Hmm, I think I might need to get out the paints. The world looks better when it's purple.

Wednesday, January 16, 2008

I've been away


I thought I would just explain my leave of absence for those who come to my blog. I am around, but life has been very hectic with the holiday period, some leave during which I led on a camp for highschoolers in my local area, ( and my mother starting her chemo therapy program. She has unfortunately discovered that the drug's ability to exacerbate the effects of exposure to the sun (some 20-30 fold) can in fact act retrospectively. She is now suffering from third degree burns to her shoulders, arms and legs as a result of a seaside stroll three days before her last batch of chemo. Please keep her in your prayers and thoughts, we are praying there will be no lasting damage on the use of her legs especially due to scarring, and tell people you know going through similar treatment to be careful.

I am looking forward to this saturday going to our local markets at Tomerong this weekend, doing some shopping and helping at the seed savers and the local organic food co-op through the day. It's a wonderful local market where there are lovely people to make friends with, food to eat and bargains to find, and a chance to talk to people about living sustainably, especially in regards to the food they eat. In seed savers we grow and save seed from heirloom varieties of vegetables and fruit in order to preserve their existence and also encourage people to grow varieties that thrive in the local climate. Our local group gives away seeds and seedlings grown from those seeds with donations welcomed, and helps people with questions that they have about their gardens. We are affiliated with the seedsavers network which was started by michael and judy Fanton and run courses and a seedback in northern new south wales, in Australia. Their handbook is a great resource for anyone interested in growing and saving seed, and also has instuctions on how to use some of the more unusual varieties. I can highly reccomend it. Does anyone have any unusual or rare species that they grow, perhaps we could do a swap? (unfortunately this would be geographically limited due to customs and quarantine restrictions.) I think I could swap with anywhere else in Australia but WA?? Correct me if I am wrong.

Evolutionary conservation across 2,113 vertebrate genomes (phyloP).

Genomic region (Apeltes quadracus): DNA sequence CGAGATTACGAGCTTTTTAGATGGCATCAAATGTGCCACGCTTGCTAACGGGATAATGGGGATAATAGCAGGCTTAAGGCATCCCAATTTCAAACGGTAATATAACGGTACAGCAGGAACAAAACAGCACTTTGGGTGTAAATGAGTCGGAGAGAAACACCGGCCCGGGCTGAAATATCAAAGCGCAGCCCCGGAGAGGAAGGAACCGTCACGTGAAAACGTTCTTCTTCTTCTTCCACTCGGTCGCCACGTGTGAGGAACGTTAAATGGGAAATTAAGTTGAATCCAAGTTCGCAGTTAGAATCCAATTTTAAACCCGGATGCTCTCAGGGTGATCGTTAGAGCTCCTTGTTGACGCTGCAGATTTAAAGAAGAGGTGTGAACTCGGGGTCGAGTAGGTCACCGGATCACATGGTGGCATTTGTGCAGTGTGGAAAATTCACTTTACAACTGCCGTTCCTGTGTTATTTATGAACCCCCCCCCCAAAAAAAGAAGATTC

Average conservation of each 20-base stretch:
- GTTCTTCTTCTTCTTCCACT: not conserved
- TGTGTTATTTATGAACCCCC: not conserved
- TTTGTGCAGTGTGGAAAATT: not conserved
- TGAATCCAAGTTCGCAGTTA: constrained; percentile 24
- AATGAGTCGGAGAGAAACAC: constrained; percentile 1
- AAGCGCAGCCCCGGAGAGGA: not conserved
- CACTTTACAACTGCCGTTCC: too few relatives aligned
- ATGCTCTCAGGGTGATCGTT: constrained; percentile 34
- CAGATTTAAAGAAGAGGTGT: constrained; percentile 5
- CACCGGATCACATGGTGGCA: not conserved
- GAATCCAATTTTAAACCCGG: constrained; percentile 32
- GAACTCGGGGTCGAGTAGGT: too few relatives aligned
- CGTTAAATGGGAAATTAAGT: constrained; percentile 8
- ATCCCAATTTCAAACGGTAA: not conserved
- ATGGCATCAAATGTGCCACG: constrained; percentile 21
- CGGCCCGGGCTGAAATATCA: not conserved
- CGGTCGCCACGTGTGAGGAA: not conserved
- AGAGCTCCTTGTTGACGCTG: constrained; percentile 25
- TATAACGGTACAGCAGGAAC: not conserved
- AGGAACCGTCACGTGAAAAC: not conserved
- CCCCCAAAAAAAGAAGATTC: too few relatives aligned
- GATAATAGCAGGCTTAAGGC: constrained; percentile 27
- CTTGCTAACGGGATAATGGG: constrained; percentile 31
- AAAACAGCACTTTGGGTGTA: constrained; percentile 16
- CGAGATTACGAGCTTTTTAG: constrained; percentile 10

8 Things (Tagged)

8 Things I Am Passionate About
My relationship with God
My family
My friends
The young people I work with
Growing and cooking my own food
Encouraging those in my life to live more simply and more fully

8 Things I Want to Do Before I Die
Travel through Africa
Get married
Have Children
Own a stripey cow (or goat)
Write a novel
Have no regrets
Explore as much of Australia as I possibly can.

8 Things I Say Often
I love you
I miss you
You’re Cute
God loves you
The world is better when it’s purple
I think I need to go to the beach
So…How’s stuff?
Is anyone up for a bushwalk……insert word here

8 Books I've Read Recently
The bible
The o’Malley Series
Whitethorn (Bryce Courtney)
Mao’s Last Dancer
Burning up Eddy
Trauma and Recovery (for work)

8 Songs I Could Listen to Over and Over Again
To God be the Glory
How deep the father’s love for us
Amazing Grace
Healer (Mike Guglielmucci)
Probably most songs from musicals
Hallelujah Chorus
Calvary (Torniquet – I think)

8 Things that Attract Me to My Best Friends
Sense of Humour
They encourage me
They inspire me
They teach me things
That I can be myself with them
They value things that I value
They like me
They love God

8 People Who Should Totally Do This